10. gandog56

    gandog56 G&G Evangelist

    Yep, my first question was why not just load them in 38 special cases? You can even use the .357 dies.
     
  11. SL11

    SL11 G&G Newbie

    138
    0
    To Mitch Mckee,

    You wrote:

    If a .38 start charge is OK for a particular powder in the .38 case, then that amount of room is OK with that powder. So, the .38 max charge is not leaving more room in the .357 case than the start charge does in the .38 case, and that is OK too. Besides, he is talking about getting somewhat below start loads in the 357, not all the way down to 38 special levels. That is not a forbidden no-man's land for power.

    Many .38 loads leave a lot of room in the case, with plenty of potential for gap between the primer and the powder. Ignition is usually not a problem with fast powders, and variation is not usually that bad, either, until you get to where there is just too little powder to get the pressure up to the 10,000 psi range. It's the people trying to see how light they can load for games like Cowboy Action Shooting that are going ridiculously light and spawning all of these warnings about too-lightloads.

    (Granted, large rifle cases are a different problem with light loads, and powder position is more of a factor for them. But remember, we are talking about .38 and .357 cases here, not .300 RUMs.)

    SL11
     
  12. mitch_mckee

    mitch_mckee Guest

    1,085
    1
    I personally had that problem with .38 spec loads. It wasn't even a light load, just a difference of profile between a LSWC and a LHP. Left enough space so that when the powder was forward, it only ignited less than half the time. I was using Unique. The result was dumping about 100 rounds and adding a bit more powder.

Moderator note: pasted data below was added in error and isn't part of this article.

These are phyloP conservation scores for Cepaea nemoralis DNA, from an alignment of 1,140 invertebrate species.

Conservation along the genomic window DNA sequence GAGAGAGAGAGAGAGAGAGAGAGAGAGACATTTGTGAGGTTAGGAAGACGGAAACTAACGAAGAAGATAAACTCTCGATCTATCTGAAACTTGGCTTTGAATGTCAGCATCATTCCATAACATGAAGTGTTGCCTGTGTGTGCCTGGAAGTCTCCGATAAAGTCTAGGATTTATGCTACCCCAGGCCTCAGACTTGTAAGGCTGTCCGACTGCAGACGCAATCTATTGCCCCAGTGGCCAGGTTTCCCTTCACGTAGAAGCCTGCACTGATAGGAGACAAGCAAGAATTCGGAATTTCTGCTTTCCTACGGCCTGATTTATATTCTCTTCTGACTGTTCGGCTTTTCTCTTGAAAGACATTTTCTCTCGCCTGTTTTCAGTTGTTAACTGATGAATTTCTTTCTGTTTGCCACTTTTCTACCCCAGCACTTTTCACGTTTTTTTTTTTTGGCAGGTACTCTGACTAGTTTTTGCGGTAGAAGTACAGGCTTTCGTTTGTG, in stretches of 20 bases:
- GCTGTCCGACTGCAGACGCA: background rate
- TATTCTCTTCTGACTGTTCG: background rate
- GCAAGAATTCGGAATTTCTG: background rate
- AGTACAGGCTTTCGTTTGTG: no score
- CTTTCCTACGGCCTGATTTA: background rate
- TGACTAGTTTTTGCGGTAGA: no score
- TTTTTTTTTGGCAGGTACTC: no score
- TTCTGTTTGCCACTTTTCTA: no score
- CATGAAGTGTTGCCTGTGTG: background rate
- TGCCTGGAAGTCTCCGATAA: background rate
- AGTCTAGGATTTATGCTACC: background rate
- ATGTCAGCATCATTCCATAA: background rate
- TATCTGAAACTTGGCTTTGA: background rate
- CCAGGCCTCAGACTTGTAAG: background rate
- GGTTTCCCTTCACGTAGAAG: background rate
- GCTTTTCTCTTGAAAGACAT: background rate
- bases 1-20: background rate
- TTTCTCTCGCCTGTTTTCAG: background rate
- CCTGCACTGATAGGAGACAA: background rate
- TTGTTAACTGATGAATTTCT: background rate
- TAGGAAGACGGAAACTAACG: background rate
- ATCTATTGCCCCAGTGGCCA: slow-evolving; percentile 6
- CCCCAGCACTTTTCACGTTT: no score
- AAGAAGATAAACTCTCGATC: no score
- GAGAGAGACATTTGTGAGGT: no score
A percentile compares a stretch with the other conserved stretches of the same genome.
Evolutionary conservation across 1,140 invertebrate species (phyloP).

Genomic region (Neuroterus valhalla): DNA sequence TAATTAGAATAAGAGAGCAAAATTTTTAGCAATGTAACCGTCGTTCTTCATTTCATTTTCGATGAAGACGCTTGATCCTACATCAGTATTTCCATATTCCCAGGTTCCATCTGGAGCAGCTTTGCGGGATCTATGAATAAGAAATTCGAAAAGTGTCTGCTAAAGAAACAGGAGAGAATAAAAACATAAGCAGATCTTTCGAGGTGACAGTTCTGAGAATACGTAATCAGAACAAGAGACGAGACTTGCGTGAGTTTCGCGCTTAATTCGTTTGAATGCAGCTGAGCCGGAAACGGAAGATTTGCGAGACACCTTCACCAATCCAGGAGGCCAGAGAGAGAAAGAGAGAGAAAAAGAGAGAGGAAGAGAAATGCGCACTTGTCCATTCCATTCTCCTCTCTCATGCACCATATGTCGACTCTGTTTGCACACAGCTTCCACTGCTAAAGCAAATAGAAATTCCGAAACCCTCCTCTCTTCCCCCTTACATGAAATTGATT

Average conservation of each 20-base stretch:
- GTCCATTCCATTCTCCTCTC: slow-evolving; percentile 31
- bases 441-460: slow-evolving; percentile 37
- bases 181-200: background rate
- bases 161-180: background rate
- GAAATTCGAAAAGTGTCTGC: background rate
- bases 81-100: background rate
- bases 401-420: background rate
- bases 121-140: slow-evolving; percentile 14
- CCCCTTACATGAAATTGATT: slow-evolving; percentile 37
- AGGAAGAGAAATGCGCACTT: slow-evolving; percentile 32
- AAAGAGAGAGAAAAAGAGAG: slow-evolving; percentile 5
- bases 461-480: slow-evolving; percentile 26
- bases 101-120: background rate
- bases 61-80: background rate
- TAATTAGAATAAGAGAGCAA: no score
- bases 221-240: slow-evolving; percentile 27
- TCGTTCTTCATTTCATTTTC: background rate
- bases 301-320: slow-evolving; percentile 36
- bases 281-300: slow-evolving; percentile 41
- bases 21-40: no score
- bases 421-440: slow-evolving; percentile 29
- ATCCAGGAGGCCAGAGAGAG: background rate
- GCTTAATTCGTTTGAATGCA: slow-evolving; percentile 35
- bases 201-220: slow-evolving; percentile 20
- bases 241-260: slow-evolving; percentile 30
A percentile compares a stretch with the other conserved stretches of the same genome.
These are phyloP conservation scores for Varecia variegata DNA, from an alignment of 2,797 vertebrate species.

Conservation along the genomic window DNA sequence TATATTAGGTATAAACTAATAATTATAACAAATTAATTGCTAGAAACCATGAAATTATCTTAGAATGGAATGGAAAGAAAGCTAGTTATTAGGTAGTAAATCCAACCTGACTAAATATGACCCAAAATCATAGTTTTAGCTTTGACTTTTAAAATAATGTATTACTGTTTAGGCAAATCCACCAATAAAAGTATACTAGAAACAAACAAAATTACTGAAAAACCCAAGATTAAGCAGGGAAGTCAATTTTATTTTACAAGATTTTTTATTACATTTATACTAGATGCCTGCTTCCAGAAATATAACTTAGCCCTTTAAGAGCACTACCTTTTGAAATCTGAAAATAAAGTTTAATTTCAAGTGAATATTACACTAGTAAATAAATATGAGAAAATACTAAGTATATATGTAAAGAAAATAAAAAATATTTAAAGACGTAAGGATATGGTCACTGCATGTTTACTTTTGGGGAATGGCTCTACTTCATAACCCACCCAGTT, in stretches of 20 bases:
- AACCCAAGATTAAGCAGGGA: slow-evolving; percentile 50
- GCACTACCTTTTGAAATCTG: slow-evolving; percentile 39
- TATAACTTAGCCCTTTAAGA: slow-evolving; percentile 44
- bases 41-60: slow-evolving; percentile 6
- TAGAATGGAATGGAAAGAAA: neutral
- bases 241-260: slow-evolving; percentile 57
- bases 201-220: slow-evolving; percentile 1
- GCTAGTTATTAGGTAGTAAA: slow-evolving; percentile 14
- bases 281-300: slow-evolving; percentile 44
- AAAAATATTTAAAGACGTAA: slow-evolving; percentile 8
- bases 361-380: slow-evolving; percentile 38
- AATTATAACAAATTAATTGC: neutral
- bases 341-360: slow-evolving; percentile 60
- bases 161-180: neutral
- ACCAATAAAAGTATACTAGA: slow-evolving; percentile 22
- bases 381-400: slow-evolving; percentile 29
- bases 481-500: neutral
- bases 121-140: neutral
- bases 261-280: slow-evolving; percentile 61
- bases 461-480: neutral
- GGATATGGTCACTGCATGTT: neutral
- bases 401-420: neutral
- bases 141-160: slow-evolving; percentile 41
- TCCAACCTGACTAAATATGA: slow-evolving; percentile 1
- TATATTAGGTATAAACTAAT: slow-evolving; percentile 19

13. Thanks for all the input!
    My plan is to not blow myself or someone else up! I will see if I can get some old min - max manuals. What I have is start - max. The reason for not using 38sp+p brass is I would like a little more velocity on a HP bullet and the 357 is a little bit of a handful at speed. Seemed safer to load down than exceed max load for a 38sp+p I use the titegroup powder to reload my wifes 38 snub so I have loading info for the same powder. Was mostly wondering about the case pressures. If 1/10th of an inch was enough to frett over or not.
    Just started reloading brass cases - but have reloaded shot shells before.
    More questions to follow i am sure. Going to go to the 38-55 next.

    Thanks again
    Single shot
    P.S. this is a great form - especially when ya'll get a little testy with each other
     
  14. SL11

    SL11 G&G Newbie

    138
    0
    Mitch,

    You wrote: